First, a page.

Royal Caribbean International’s Icon of the Seas – now just over two weeks from her inaugural sailing – is full of innovative firsts, but the most unique first onboard isn’t architecture, engineering, dining, entertainment, or a special venue.
Just arrived to the ship is the very first dog at sea: Rover, a permanent resident aboard Icon of the Seas and an official crew member.
Canine Crew Member on Icon of the Seas
Rover, the “Chief Dog Officer” of Icon of the Seas, has officially boarded the ship to begin her high seas service. The pup, which appears to be a golden retriever, is described as the “family dog” of the vessel and a crew member, but her actual duties have not been detailed.
The dog is always accompanied by Allison, a crew member from Australia, and will be exploring the ship, greeting guests, and undoubtedly performing other duties.
“As a crew member on Icon, Rover’s job is to bring joy and happiness to her fellow crew and guests onboard,” Rover’s social media account has stated. “From daily walks to hanging out on the bridge with the captain, Rover has already made herself at home.”
The dog boarded the ship while the vessel was docked in Puerto Rico recently, taking on supplies, undergoing inspections, and completing detail work ahead of her maiden voyage on January 27, 2024. Icon of the Seas is scheduled to arrive at her homeport in Miami, Florida on Wednesday, January 10, with a grand welcome party planned as the ship arrives.
What Will Rover Do Onboard?
Rover’s actual duties onboard have not been detailed, other than bringing joy and happiness to everyone on Icon of the Seas.
It is possible she is a service dog for Allison, and in no way is it necessary for Royal Caribbean International to detail the medical conditions that necessitate a service animal. Service dogs often perform a variety of functions and can be used for conditions such as diabetes, seizure disorders, allergen detection, heart arrhythmias and other heart conditions, and other health concerns.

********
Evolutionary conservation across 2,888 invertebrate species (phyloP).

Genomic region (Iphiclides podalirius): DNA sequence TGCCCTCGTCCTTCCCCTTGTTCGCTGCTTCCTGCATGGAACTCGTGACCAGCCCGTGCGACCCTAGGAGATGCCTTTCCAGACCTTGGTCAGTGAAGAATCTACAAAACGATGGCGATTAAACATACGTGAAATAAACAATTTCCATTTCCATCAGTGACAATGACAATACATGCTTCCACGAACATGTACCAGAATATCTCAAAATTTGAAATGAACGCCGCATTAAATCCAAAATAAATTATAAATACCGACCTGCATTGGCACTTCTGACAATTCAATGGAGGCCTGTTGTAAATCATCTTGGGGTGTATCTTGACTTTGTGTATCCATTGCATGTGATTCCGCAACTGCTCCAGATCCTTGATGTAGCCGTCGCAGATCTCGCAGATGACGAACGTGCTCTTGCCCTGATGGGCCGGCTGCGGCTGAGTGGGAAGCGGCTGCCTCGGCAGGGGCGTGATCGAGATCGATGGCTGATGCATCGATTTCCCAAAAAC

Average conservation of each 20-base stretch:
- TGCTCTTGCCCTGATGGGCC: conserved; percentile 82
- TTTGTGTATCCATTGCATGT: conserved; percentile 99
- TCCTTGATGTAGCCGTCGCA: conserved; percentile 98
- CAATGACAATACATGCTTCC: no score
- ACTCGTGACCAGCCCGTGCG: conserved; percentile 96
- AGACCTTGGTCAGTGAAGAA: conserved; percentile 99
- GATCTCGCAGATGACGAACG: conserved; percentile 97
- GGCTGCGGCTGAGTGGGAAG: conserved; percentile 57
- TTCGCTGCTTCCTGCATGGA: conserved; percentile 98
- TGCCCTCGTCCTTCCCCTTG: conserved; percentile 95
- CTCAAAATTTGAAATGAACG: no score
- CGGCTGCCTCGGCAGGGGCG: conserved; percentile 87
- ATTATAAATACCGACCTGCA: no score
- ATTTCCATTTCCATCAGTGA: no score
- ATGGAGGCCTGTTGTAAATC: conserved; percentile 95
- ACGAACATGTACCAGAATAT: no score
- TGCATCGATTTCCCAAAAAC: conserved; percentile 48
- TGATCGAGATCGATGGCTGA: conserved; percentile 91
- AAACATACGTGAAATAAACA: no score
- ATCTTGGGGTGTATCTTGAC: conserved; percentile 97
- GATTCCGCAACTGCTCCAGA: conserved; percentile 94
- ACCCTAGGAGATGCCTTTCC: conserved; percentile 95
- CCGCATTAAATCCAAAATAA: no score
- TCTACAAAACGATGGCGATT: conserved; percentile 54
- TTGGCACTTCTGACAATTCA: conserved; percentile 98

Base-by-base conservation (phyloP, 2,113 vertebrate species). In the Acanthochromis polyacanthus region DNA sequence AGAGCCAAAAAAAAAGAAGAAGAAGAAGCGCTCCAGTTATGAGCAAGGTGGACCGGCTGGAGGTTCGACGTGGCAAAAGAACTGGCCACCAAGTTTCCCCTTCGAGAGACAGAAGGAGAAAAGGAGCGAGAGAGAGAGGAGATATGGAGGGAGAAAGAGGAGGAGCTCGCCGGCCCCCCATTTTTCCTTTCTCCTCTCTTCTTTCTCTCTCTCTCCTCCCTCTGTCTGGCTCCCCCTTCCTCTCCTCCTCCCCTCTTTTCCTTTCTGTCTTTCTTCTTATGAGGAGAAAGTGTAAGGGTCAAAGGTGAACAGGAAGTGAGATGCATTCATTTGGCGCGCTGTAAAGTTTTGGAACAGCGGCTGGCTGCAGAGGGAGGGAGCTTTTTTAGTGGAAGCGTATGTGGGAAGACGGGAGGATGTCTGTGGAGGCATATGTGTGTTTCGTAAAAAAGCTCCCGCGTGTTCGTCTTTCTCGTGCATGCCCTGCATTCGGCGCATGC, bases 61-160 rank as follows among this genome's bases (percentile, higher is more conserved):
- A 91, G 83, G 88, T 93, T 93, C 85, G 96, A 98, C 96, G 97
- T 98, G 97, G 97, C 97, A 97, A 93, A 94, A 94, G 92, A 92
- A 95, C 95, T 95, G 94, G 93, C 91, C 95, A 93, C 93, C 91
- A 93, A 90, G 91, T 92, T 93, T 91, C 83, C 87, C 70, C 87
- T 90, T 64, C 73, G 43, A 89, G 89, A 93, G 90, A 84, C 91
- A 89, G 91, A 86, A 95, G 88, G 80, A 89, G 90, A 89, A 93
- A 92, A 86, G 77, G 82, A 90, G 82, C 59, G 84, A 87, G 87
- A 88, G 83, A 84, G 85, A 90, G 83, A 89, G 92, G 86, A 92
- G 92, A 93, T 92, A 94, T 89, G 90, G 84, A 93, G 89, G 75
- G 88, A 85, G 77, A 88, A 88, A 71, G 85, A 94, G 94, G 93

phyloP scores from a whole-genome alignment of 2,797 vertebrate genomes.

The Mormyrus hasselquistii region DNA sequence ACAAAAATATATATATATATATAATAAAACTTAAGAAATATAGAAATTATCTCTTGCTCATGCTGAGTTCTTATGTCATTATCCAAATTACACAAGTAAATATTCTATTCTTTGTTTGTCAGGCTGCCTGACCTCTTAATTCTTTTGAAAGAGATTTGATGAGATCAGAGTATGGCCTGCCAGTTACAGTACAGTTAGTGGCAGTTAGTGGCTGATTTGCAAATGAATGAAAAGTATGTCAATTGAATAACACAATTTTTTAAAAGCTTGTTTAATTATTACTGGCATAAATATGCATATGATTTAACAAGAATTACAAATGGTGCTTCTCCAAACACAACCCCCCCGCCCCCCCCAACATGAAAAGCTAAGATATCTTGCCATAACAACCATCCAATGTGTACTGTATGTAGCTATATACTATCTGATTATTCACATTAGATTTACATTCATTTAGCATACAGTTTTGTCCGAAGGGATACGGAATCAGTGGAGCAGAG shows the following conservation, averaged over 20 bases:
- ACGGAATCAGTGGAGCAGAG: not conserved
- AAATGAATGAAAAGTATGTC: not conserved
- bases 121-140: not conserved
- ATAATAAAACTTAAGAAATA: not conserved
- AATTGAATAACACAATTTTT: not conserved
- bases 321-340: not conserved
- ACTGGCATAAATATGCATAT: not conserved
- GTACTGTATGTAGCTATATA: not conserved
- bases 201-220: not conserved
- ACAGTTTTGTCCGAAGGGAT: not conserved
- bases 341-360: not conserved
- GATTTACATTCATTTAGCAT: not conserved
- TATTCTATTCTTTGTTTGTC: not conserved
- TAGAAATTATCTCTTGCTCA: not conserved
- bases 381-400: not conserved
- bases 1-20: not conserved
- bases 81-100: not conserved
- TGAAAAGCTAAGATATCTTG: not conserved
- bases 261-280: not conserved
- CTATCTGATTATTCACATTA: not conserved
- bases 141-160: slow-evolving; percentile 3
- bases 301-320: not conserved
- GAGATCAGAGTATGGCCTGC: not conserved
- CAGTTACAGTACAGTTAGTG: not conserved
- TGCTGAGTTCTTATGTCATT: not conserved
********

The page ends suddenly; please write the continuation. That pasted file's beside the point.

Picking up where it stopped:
While the videos shared of Rover do not show her wearing a “service dog” vest or other gear, this is also not required for service dogs.
Rover may also be a trained working canine to sniff out illegal drugs or other items and alert security to prohibited items. Carnival Cruise Line, for example, uses dogs onboard some vessels for exactly that purpose.
It is also possible that Rover will serve as a mascot onboard, generating social media interest and a popular fanbase. This would be similar to Bug Naked, the hairless cat onboard Celebrity Beyond. Bug Naked is Captain Kate McCue’s personal pet, and has special clearance to be permitted onboard.
Another duty Rover may perform is improving the mental health and happiness of crew members, many of whom have left their own pets behind as they serve months-long contracts at sea. Dogs are often used as therapy animals to help individuals struggling with depression, anxiety, or other mental health issues.
Guest reaction has been mixed to Rover’s life at sea onboard Icon of the Seas. While many guests are eager to meet the canine and excited about the new crew member, others feel a dog onboard is inappropriate and could cause problems for travelers who may be allergic.
It must be noted, however, that Rover has full clearance from the cruise line, and is undoubtedly fully health-tested and cleared for international travel. As the dog may also be a service animal, having her onboard is certainly in accordance with the cruise line’s service animal policies.
“Royal Caribbean International welcomes service dogs on all ships. Please note we do not accept pets,” the cruise line’s policy reads.
Even if Rover is not a service animal, cruise lines can make their own decisions and exceptions about policies as necessary, as in the case of Bug Naked.
Will Pets Be Permitted on Cruises?
Some travelers are eager to know whether Rover’s home on Icon of the Seas may indicate a change in policy that would welcome pets onboard.
This is highly unlikely, as it would be impossible for Royal Caribbean, or any cruise line, to adequately determine if guests’ pets were in proper health, trained, and socialized to be safe onboard around crowds and in very unfamiliar situations.
Cruise ships are also not equipped to welcome a large number of animals, though relief areas and other facilities can be arranged for service animals.
Furthermore, every port of call will have different restrictions on animals debarking a ship, including vaccination and veterinary health certificate requirements, plus possible inspections and quarantine periods.
For example, the cat that was recently smuggled aboard Ovation of the Seas had to be extensively quarantined in New Zealand and would have been euthanized if he had not been subsequently deported back to the US and adopted by a Royal Caribbean team member.
What are your thoughts on Rover’s presence aboard Icon of the Seas? Share your comments on the Cruise Hive boards!